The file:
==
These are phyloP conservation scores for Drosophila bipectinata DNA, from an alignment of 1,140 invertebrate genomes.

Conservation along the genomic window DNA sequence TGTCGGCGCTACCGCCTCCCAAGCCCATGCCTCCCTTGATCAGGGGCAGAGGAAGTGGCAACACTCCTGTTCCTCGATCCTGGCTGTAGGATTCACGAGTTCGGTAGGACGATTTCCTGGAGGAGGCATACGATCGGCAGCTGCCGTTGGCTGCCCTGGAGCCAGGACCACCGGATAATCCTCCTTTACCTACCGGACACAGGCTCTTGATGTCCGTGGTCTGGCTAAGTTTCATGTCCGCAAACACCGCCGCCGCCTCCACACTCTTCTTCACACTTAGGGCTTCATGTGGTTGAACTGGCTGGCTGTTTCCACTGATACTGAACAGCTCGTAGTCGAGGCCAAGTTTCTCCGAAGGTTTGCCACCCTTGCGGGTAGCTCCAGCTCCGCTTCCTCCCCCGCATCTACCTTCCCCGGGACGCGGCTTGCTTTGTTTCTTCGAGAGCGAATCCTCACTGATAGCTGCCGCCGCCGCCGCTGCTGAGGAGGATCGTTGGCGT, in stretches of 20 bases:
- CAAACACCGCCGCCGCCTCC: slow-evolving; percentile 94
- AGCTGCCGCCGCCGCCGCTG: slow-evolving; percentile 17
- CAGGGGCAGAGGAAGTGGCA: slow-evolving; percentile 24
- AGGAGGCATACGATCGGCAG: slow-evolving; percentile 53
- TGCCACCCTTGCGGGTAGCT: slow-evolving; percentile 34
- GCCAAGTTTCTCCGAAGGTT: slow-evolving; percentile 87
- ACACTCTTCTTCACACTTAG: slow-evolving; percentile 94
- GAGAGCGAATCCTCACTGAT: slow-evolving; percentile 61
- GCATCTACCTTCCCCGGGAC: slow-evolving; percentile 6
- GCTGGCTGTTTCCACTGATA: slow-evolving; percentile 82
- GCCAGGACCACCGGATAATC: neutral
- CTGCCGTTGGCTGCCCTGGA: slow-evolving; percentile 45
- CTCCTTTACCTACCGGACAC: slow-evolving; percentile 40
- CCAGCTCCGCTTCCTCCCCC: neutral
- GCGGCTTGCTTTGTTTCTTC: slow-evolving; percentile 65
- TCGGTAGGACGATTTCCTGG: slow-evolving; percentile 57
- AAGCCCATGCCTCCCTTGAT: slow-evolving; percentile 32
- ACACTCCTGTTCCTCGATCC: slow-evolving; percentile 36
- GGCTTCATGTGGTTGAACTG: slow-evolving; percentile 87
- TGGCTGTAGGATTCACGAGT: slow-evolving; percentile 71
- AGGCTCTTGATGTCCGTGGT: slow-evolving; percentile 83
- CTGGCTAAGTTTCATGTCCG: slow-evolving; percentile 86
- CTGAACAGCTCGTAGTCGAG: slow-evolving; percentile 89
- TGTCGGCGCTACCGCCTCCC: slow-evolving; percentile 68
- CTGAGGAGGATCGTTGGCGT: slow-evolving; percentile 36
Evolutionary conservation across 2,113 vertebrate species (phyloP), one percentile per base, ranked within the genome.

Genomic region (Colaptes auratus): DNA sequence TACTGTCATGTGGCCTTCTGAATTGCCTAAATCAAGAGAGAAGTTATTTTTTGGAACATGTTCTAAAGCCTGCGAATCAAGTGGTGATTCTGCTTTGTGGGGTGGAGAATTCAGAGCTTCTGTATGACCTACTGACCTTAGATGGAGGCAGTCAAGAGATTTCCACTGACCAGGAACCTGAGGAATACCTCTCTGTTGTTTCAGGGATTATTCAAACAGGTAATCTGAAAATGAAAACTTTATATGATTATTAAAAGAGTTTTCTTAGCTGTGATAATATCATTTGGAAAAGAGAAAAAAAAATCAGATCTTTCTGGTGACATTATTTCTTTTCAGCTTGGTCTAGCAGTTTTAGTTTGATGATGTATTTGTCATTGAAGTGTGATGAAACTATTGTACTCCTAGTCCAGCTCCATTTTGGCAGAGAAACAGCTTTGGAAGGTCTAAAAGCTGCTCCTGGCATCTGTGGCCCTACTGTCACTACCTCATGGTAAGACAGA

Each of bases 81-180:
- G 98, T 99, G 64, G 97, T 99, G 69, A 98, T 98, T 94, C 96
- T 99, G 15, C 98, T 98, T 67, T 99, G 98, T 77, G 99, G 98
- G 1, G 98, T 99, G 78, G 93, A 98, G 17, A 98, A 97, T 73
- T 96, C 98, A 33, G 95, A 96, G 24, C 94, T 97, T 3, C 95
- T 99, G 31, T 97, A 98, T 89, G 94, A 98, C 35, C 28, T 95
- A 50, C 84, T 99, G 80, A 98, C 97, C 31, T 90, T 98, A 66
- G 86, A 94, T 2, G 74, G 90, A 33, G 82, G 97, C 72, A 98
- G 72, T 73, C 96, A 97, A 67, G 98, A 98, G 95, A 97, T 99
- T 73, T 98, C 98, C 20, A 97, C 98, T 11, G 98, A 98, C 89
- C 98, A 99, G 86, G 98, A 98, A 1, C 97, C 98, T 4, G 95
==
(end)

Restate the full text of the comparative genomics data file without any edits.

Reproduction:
These are phyloP conservation scores for Drosophila bipectinata DNA, from an alignment of 1,140 invertebrate genomes.

Conservation along the genomic window DNA sequence TGTCGGCGCTACCGCCTCCCAAGCCCATGCCTCCCTTGATCAGGGGCAGAGGAAGTGGCAACACTCCTGTTCCTCGATCCTGGCTGTAGGATTCACGAGTTCGGTAGGACGATTTCCTGGAGGAGGCATACGATCGGCAGCTGCCGTTGGCTGCCCTGGAGCCAGGACCACCGGATAATCCTCCTTTACCTACCGGACACAGGCTCTTGATGTCCGTGGTCTGGCTAAGTTTCATGTCCGCAAACACCGCCGCCGCCTCCACACTCTTCTTCACACTTAGGGCTTCATGTGGTTGAACTGGCTGGCTGTTTCCACTGATACTGAACAGCTCGTAGTCGAGGCCAAGTTTCTCCGAAGGTTTGCCACCCTTGCGGGTAGCTCCAGCTCCGCTTCCTCCCCCGCATCTACCTTCCCCGGGACGCGGCTTGCTTTGTTTCTTCGAGAGCGAATCCTCACTGATAGCTGCCGCCGCCGCCGCTGCTGAGGAGGATCGTTGGCGT, in stretches of 20 bases:
- CAAACACCGCCGCCGCCTCC: slow-evolving; percentile 94
- AGCTGCCGCCGCCGCCGCTG: slow-evolving; percentile 17
- CAGGGGCAGAGGAAGTGGCA: slow-evolving; percentile 24
- AGGAGGCATACGATCGGCAG: slow-evolving; percentile 53
- TGCCACCCTTGCGGGTAGCT: slow-evolving; percentile 34
- GCCAAGTTTCTCCGAAGGTT: slow-evolving; percentile 87
- ACACTCTTCTTCACACTTAG: slow-evolving; percentile 94
- GAGAGCGAATCCTCACTGAT: slow-evolving; percentile 61
- GCATCTACCTTCCCCGGGAC: slow-evolving; percentile 6
- GCTGGCTGTTTCCACTGATA: slow-evolving; percentile 82
- GCCAGGACCACCGGATAATC: neutral
- CTGCCGTTGGCTGCCCTGGA: slow-evolving; percentile 45
- CTCCTTTACCTACCGGACAC: slow-evolving; percentile 40
- CCAGCTCCGCTTCCTCCCCC: neutral
- GCGGCTTGCTTTGTTTCTTC: slow-evolving; percentile 65
- TCGGTAGGACGATTTCCTGG: slow-evolving; percentile 57
- AAGCCCATGCCTCCCTTGAT: slow-evolving; percentile 32
- ACACTCCTGTTCCTCGATCC: slow-evolving; percentile 36
- GGCTTCATGTGGTTGAACTG: slow-evolving; percentile 87
- TGGCTGTAGGATTCACGAGT: slow-evolving; percentile 71
- AGGCTCTTGATGTCCGTGGT: slow-evolving; percentile 83
- CTGGCTAAGTTTCATGTCCG: slow-evolving; percentile 86
- CTGAACAGCTCGTAGTCGAG: slow-evolving; percentile 89
- TGTCGGCGCTACCGCCTCCC: slow-evolving; percentile 68
- CTGAGGAGGATCGTTGGCGT: slow-evolving; percentile 36
Evolutionary conservation across 2,113 vertebrate species (phyloP), one percentile per base, ranked within the genome.

Genomic region (Colaptes auratus): DNA sequence TACTGTCATGTGGCCTTCTGAATTGCCTAAATCAAGAGAGAAGTTATTTTTTGGAACATGTTCTAAAGCCTGCGAATCAAGTGGTGATTCTGCTTTGTGGGGTGGAGAATTCAGAGCTTCTGTATGACCTACTGACCTTAGATGGAGGCAGTCAAGAGATTTCCACTGACCAGGAACCTGAGGAATACCTCTCTGTTGTTTCAGGGATTATTCAAACAGGTAATCTGAAAATGAAAACTTTATATGATTATTAAAAGAGTTTTCTTAGCTGTGATAATATCATTTGGAAAAGAGAAAAAAAAATCAGATCTTTCTGGTGACATTATTTCTTTTCAGCTTGGTCTAGCAGTTTTAGTTTGATGATGTATTTGTCATTGAAGTGTGATGAAACTATTGTACTCCTAGTCCAGCTCCATTTTGGCAGAGAAACAGCTTTGGAAGGTCTAAAAGCTGCTCCTGGCATCTGTGGCCCTACTGTCACTACCTCATGGTAAGACAGA

Each of bases 81-180:
- G 98, T 99, G 64, G 97, T 99, G 69, A 98, T 98, T 94, C 96
- T 99, G 15, C 98, T 98, T 67, T 99, G 98, T 77, G 99, G 98
- G 1, G 98, T 99, G 78, G 93, A 98, G 17, A 98, A 97, T 73
- T 96, C 98, A 33, G 95, A 96, G 24, C 94, T 97, T 3, C 95
- T 99, G 31, T 97, A 98, T 89, G 94, A 98, C 35, C 28, T 95
- A 50, C 84, T 99, G 80, A 98, C 97, C 31, T 90, T 98, A 66
- G 86, A 94, T 2, G 74, G 90, A 33, G 82, G 97, C 72, A 98
- G 72, T 73, C 96, A 97, A 67, G 98, A 98, G 95, A 97, T 99
- T 73, T 98, C 98, C 20, A 97, C 98, T 11, G 98, A 98, C 89
- C 98, A 99, G 86, G 98, A 98, A 1, C 97, C 98, T 4, G 95